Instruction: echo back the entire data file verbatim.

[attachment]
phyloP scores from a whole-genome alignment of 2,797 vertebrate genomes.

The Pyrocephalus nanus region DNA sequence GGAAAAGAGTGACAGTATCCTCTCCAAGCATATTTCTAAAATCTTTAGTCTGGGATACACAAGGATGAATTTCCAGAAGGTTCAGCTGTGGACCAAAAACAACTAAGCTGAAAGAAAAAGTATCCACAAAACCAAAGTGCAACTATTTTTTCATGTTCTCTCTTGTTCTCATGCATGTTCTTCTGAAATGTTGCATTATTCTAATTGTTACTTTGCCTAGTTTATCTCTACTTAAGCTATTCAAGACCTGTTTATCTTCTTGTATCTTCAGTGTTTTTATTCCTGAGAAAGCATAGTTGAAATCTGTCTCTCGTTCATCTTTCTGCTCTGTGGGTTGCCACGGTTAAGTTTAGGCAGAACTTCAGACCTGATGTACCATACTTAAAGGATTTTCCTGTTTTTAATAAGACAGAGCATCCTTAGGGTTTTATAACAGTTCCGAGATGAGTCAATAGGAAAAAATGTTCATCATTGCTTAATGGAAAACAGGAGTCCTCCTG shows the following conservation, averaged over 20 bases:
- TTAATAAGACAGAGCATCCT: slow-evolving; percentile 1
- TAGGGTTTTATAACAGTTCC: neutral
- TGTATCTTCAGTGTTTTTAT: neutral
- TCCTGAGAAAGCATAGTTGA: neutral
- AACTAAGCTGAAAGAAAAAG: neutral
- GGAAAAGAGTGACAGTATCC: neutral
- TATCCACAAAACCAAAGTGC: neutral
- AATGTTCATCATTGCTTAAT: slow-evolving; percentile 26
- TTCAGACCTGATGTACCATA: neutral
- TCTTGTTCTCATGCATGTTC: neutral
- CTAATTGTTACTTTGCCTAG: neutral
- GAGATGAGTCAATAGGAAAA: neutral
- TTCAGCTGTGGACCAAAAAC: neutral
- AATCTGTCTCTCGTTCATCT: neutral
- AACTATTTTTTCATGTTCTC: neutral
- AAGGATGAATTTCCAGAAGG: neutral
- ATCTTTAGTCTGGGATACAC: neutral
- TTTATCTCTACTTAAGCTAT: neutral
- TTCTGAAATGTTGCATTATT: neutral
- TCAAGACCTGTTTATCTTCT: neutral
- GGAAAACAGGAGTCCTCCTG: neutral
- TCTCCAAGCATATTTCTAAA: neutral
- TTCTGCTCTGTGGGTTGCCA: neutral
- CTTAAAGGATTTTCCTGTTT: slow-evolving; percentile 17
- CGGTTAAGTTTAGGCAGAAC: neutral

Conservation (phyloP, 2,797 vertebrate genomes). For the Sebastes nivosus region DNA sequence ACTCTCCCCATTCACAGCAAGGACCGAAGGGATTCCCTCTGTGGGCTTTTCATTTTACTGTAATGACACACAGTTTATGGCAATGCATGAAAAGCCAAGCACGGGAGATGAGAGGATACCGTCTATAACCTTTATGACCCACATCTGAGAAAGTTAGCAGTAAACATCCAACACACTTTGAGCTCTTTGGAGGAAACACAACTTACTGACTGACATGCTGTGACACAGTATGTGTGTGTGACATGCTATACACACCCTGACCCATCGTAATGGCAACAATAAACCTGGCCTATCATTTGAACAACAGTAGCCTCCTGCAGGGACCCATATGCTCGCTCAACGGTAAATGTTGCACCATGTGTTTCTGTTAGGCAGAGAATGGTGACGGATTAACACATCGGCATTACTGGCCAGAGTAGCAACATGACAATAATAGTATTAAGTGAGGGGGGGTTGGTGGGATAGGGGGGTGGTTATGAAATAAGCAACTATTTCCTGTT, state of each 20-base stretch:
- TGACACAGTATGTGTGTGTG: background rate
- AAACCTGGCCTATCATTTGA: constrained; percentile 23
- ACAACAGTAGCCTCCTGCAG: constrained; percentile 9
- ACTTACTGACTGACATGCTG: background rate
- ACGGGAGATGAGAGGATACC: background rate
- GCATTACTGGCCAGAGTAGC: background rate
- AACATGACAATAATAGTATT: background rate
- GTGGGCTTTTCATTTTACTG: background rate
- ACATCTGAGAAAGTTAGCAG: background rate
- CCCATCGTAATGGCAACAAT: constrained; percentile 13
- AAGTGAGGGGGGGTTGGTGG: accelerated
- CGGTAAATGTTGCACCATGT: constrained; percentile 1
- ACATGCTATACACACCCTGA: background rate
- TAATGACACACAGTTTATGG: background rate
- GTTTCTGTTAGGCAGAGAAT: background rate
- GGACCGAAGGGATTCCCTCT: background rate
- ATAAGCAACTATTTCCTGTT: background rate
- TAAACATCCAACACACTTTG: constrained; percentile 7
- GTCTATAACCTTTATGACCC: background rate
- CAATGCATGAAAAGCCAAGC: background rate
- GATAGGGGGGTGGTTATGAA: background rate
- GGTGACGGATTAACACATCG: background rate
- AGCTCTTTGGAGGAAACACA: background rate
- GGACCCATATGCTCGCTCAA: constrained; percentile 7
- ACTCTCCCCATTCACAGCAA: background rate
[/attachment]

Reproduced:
phyloP scores from a whole-genome alignment of 2,797 vertebrate genomes.

The Pyrocephalus nanus region DNA sequence GGAAAAGAGTGACAGTATCCTCTCCAAGCATATTTCTAAAATCTTTAGTCTGGGATACACAAGGATGAATTTCCAGAAGGTTCAGCTGTGGACCAAAAACAACTAAGCTGAAAGAAAAAGTATCCACAAAACCAAAGTGCAACTATTTTTTCATGTTCTCTCTTGTTCTCATGCATGTTCTTCTGAAATGTTGCATTATTCTAATTGTTACTTTGCCTAGTTTATCTCTACTTAAGCTATTCAAGACCTGTTTATCTTCTTGTATCTTCAGTGTTTTTATTCCTGAGAAAGCATAGTTGAAATCTGTCTCTCGTTCATCTTTCTGCTCTGTGGGTTGCCACGGTTAAGTTTAGGCAGAACTTCAGACCTGATGTACCATACTTAAAGGATTTTCCTGTTTTTAATAAGACAGAGCATCCTTAGGGTTTTATAACAGTTCCGAGATGAGTCAATAGGAAAAAATGTTCATCATTGCTTAATGGAAAACAGGAGTCCTCCTG shows the following conservation, averaged over 20 bases:
- TTAATAAGACAGAGCATCCT: slow-evolving; percentile 1
- TAGGGTTTTATAACAGTTCC: neutral
- TGTATCTTCAGTGTTTTTAT: neutral
- TCCTGAGAAAGCATAGTTGA: neutral
- AACTAAGCTGAAAGAAAAAG: neutral
- GGAAAAGAGTGACAGTATCC: neutral
- TATCCACAAAACCAAAGTGC: neutral
- AATGTTCATCATTGCTTAAT: slow-evolving; percentile 26
- TTCAGACCTGATGTACCATA: neutral
- TCTTGTTCTCATGCATGTTC: neutral
- CTAATTGTTACTTTGCCTAG: neutral
- GAGATGAGTCAATAGGAAAA: neutral
- TTCAGCTGTGGACCAAAAAC: neutral
- AATCTGTCTCTCGTTCATCT: neutral
- AACTATTTTTTCATGTTCTC: neutral
- AAGGATGAATTTCCAGAAGG: neutral
- ATCTTTAGTCTGGGATACAC: neutral
- TTTATCTCTACTTAAGCTAT: neutral
- TTCTGAAATGTTGCATTATT: neutral
- TCAAGACCTGTTTATCTTCT: neutral
- GGAAAACAGGAGTCCTCCTG: neutral
- TCTCCAAGCATATTTCTAAA: neutral
- TTCTGCTCTGTGGGTTGCCA: neutral
- CTTAAAGGATTTTCCTGTTT: slow-evolving; percentile 17
- CGGTTAAGTTTAGGCAGAAC: neutral

Conservation (phyloP, 2,797 vertebrate genomes). For the Sebastes nivosus region DNA sequence ACTCTCCCCATTCACAGCAAGGACCGAAGGGATTCCCTCTGTGGGCTTTTCATTTTACTGTAATGACACACAGTTTATGGCAATGCATGAAAAGCCAAGCACGGGAGATGAGAGGATACCGTCTATAACCTTTATGACCCACATCTGAGAAAGTTAGCAGTAAACATCCAACACACTTTGAGCTCTTTGGAGGAAACACAACTTACTGACTGACATGCTGTGACACAGTATGTGTGTGTGACATGCTATACACACCCTGACCCATCGTAATGGCAACAATAAACCTGGCCTATCATTTGAACAACAGTAGCCTCCTGCAGGGACCCATATGCTCGCTCAACGGTAAATGTTGCACCATGTGTTTCTGTTAGGCAGAGAATGGTGACGGATTAACACATCGGCATTACTGGCCAGAGTAGCAACATGACAATAATAGTATTAAGTGAGGGGGGGTTGGTGGGATAGGGGGGTGGTTATGAAATAAGCAACTATTTCCTGTT, state of each 20-base stretch:
- TGACACAGTATGTGTGTGTG: background rate
- AAACCTGGCCTATCATTTGA: constrained; percentile 23
- ACAACAGTAGCCTCCTGCAG: constrained; percentile 9
- ACTTACTGACTGACATGCTG: background rate
- ACGGGAGATGAGAGGATACC: background rate
- GCATTACTGGCCAGAGTAGC: background rate
- AACATGACAATAATAGTATT: background rate
- GTGGGCTTTTCATTTTACTG: background rate
- ACATCTGAGAAAGTTAGCAG: background rate
- CCCATCGTAATGGCAACAAT: constrained; percentile 13
- AAGTGAGGGGGGGTTGGTGG: accelerated
- CGGTAAATGTTGCACCATGT: constrained; percentile 1
- ACATGCTATACACACCCTGA: background rate
- TAATGACACACAGTTTATGG: background rate
- GTTTCTGTTAGGCAGAGAAT: background rate
- GGACCGAAGGGATTCCCTCT: background rate
- ATAAGCAACTATTTCCTGTT: background rate
- TAAACATCCAACACACTTTG: constrained; percentile 7
- GTCTATAACCTTTATGACCC: background rate
- CAATGCATGAAAAGCCAAGC: background rate
- GATAGGGGGGTGGTTATGAA: background rate
- GGTGACGGATTAACACATCG: background rate
- AGCTCTTTGGAGGAAACACA: background rate
- GGACCCATATGCTCGCTCAA: constrained; percentile 7
- ACTCTCCCCATTCACAGCAA: background rate